Noting that he had previously rejected these arguments, Engoron compared them to the narrative of the film “Groundhog Day.” He fined five defense attorneys $7,500 each as punishment for “engaging in repetitive, frivolous” arguments but denied James’ request to sanction Trump and other defendants.

James, a Democrat, filed a lawsuit against him and the Trump Organisation a year ago, alleging them of routinely inflating the value of his assets, including skyscrapers, golf courses, and his Mar-a-Lago estate in Florida, by billions.

Engoron discovered he consistently overvalued Mar-a-Lago, exaggerating its value by up to 2,300% on one financial statement. Additionally, the judge reprimanded Trump for misrepresenting the size of his Manhattan apartment. Trump asserted that his three-story Trump Tower penthouse was nearly three times larger than it was and valued it at $327 million.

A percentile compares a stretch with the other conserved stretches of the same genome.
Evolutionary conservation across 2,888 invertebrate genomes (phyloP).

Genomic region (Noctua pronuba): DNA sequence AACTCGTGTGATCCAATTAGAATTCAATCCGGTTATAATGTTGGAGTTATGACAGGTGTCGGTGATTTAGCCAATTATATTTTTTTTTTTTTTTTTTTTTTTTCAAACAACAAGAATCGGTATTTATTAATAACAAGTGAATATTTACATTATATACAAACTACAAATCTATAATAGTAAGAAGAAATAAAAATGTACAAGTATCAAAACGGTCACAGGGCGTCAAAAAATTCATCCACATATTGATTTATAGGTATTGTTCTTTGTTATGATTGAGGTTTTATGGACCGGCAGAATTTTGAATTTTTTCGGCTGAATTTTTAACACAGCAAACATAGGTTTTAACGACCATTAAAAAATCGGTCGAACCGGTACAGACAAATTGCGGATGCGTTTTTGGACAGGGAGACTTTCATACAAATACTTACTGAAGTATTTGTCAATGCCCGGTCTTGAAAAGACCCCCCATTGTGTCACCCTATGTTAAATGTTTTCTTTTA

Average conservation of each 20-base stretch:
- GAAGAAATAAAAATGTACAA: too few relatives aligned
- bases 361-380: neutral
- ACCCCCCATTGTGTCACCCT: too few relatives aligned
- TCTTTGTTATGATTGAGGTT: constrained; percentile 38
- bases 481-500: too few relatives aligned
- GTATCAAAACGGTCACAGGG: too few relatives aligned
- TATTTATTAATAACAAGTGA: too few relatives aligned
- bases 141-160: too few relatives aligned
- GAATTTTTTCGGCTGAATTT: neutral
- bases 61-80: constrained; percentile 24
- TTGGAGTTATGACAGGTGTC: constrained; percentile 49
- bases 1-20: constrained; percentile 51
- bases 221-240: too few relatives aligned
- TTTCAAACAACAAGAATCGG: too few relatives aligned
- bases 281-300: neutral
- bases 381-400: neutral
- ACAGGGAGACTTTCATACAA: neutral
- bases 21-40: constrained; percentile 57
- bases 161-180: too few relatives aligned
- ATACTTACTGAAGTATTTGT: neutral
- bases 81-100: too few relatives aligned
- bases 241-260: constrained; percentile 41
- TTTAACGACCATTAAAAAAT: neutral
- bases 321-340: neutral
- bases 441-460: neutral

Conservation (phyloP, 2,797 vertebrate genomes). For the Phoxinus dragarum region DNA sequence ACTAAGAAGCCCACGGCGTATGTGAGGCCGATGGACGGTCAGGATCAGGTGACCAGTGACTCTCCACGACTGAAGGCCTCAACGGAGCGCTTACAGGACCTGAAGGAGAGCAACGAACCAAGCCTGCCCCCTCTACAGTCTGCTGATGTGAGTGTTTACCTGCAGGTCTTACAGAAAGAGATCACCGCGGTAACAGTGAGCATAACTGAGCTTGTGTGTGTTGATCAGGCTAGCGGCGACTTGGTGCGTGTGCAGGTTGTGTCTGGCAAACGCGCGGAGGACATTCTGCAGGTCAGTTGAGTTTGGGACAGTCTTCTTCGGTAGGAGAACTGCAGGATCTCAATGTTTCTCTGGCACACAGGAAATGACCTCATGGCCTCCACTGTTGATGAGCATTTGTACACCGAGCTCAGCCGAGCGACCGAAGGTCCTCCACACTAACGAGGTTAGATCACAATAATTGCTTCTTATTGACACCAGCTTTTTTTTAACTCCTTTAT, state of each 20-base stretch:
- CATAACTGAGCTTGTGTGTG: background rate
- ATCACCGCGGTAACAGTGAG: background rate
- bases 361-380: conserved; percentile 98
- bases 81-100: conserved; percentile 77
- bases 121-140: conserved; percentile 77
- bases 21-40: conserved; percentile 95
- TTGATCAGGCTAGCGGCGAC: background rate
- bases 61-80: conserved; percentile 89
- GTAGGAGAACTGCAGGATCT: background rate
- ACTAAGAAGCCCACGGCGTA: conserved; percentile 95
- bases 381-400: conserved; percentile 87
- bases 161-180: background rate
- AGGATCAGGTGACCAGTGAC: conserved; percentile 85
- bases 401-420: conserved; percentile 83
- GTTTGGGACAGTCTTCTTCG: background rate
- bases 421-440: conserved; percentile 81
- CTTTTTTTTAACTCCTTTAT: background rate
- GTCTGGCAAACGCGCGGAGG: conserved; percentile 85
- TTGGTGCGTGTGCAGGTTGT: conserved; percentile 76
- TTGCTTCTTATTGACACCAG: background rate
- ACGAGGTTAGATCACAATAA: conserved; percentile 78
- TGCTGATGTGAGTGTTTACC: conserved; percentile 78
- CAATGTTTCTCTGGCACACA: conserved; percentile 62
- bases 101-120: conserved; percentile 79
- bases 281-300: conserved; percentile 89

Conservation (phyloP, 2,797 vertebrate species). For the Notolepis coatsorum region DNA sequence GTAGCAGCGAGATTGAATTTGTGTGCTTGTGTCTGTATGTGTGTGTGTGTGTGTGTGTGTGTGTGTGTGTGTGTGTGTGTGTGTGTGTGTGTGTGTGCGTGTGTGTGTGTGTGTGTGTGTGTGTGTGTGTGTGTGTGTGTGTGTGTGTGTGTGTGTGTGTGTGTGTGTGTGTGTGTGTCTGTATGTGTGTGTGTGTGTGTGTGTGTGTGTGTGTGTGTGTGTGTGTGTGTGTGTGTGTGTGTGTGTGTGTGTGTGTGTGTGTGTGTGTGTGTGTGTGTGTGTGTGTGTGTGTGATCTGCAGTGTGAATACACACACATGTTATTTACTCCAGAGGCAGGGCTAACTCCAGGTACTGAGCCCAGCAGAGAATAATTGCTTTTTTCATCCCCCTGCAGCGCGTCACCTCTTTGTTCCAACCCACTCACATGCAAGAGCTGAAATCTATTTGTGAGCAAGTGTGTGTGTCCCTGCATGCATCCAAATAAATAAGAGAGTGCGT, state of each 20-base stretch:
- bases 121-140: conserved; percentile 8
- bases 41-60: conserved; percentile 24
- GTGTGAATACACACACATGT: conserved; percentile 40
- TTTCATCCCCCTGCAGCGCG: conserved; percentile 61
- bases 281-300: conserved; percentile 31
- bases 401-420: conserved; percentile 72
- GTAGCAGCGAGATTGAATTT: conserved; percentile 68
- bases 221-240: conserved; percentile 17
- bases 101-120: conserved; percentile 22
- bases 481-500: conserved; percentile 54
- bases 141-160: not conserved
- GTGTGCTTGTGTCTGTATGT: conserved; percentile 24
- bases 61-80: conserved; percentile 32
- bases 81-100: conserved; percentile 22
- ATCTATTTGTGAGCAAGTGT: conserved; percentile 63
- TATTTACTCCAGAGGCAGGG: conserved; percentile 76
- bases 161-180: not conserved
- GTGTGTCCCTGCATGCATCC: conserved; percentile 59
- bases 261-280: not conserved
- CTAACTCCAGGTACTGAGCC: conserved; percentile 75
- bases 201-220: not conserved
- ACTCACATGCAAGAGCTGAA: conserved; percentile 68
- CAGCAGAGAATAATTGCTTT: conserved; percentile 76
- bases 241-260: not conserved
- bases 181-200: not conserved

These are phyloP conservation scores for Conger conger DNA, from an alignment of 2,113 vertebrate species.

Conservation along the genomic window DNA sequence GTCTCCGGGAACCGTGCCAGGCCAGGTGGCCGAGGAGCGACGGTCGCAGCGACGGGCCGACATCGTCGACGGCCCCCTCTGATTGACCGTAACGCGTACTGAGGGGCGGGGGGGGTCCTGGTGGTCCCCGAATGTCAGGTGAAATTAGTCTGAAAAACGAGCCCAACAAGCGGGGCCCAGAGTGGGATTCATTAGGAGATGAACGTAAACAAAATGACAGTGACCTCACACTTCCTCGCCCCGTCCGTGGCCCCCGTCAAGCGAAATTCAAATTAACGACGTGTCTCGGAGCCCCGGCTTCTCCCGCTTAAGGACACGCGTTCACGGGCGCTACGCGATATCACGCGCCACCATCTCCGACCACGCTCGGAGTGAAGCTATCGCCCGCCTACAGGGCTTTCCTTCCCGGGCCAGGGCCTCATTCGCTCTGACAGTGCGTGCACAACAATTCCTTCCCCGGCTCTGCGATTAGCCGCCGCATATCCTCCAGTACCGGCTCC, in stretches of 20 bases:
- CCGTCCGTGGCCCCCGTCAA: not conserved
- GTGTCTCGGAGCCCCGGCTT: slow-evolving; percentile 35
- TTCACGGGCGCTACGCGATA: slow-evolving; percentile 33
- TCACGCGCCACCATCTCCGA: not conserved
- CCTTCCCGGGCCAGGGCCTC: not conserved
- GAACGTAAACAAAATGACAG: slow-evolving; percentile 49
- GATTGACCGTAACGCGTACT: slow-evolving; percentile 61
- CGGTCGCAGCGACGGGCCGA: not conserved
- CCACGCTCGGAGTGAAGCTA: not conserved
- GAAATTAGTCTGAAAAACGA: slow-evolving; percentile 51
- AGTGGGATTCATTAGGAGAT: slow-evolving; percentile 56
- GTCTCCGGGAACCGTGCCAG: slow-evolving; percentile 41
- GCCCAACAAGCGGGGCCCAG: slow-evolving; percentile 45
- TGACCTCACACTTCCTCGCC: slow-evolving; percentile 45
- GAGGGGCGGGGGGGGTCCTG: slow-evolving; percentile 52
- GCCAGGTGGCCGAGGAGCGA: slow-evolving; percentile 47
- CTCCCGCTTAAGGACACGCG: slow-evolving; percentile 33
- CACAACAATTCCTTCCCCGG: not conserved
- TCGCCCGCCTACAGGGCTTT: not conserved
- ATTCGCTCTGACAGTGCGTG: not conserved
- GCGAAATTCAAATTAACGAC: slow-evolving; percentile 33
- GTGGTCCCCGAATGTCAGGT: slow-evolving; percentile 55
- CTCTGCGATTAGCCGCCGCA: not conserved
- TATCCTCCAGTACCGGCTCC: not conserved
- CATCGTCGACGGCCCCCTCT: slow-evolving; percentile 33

On Tuesday, a judge ruled that Donald Trump committed fraud for years while building the real estate empire that catapulted him to prominence and the presidency.

“A disparity of this magnitude, by a real estate developer calculating his own living space over decades, can only be considered fraud,” wrote Engoron.

Eric Trump insisted on X following the ruling that his father’s claims about Mar-a-Lago were accurate, writing that the Palm Beach estate is “estimated to be worth well over a billion dollars, making it arguably the most valuable residential property.” He described the decision and the lawsuit as “an attempt to destroy my father and evict him from New York.”